Insecurities over the intended balance of college sports and college curriculum is something even those who do not play a sport can speak to. College athletics reach a new level of time management, dedication, and prioritizing.
“I am most nervous about balancing my time and homework. With playing a sport in college, we travel a lot and we train 6 days out of the week, and I’m nervous I will fall behind academically,” Frazer said.
The rigor of collegiate athletics is common knowledge among lower levels. Juan Leal, one of Frazer’s coaches throughout her high school years, honed in on the fact that many coaches are able to pick up on the skill and success needed to snag a college scholarship. He said one of the main reasons he began coaching was to help others learn about the sport and play at a competitive level. In Frazer’s case particularly, he said he saw this exact principle coming to life.
“I realized that when she was a freshman, she was competing and sometimes winning against 4 of our college bound players that were seniors that year. She played almost every minute as a freshman and totally dominated at defense,” Leal said. “ I knew then that she was a special player and had potential to play at the next level.”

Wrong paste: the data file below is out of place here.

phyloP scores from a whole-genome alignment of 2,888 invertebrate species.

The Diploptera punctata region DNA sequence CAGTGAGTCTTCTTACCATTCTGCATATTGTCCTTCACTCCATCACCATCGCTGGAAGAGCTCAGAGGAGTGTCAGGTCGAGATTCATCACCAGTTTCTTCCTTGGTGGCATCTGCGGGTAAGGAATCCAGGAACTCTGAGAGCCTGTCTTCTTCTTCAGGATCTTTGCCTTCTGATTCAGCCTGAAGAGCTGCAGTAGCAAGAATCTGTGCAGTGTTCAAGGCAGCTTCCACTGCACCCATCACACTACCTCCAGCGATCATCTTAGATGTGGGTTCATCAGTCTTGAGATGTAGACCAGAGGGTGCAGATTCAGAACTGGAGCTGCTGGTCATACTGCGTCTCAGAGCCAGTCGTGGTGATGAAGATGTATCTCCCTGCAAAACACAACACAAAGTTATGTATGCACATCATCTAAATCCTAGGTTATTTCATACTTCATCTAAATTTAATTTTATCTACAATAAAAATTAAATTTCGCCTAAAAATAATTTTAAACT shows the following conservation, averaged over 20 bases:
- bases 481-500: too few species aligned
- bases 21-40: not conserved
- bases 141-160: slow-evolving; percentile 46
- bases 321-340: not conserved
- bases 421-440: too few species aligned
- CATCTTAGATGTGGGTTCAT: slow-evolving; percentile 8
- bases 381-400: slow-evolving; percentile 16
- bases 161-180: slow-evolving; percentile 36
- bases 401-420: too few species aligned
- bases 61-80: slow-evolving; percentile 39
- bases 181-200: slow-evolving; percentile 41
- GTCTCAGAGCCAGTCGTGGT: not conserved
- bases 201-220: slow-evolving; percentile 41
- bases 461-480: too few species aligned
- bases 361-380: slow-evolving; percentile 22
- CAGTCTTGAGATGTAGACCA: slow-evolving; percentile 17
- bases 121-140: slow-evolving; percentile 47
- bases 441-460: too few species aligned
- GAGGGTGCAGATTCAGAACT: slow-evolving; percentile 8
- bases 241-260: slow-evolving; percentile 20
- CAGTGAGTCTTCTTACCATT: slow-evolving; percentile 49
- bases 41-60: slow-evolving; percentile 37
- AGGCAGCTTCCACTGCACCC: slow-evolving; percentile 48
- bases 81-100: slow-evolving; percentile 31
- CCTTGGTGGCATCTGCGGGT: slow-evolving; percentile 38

Leal mentioned that competing on a college level is not an easy process, and a lot of hard work and dedication is necessary to reach this position. He did, however, stand by the notion that Frazer has the absolute ability to advance even higher in the ranks of professional soccer, and encouraged rising players that they have the opportunity to do the same.
“The biggest difference is the time commitment and travel. In college, it takes a lot more of your time and energy. It also requires a lot of travel, which again translates to time,” Leal said. “It is important to know your ability and have attainable goals.”
The allure of post-secondary gameplay consistently captures the time and energy of student athletes everywhere. Every year, College Signing Day is held in high schools across the country, where athletes officially commit to play at the college level, extending their internal contract with a sport they have grown to love throughout the years.
“I’m most excited for a new beginning,” Engelhardt said. “I am going to college with a travel teammate of mine, and I can not wait to play at one of the best Division II schools in the country.”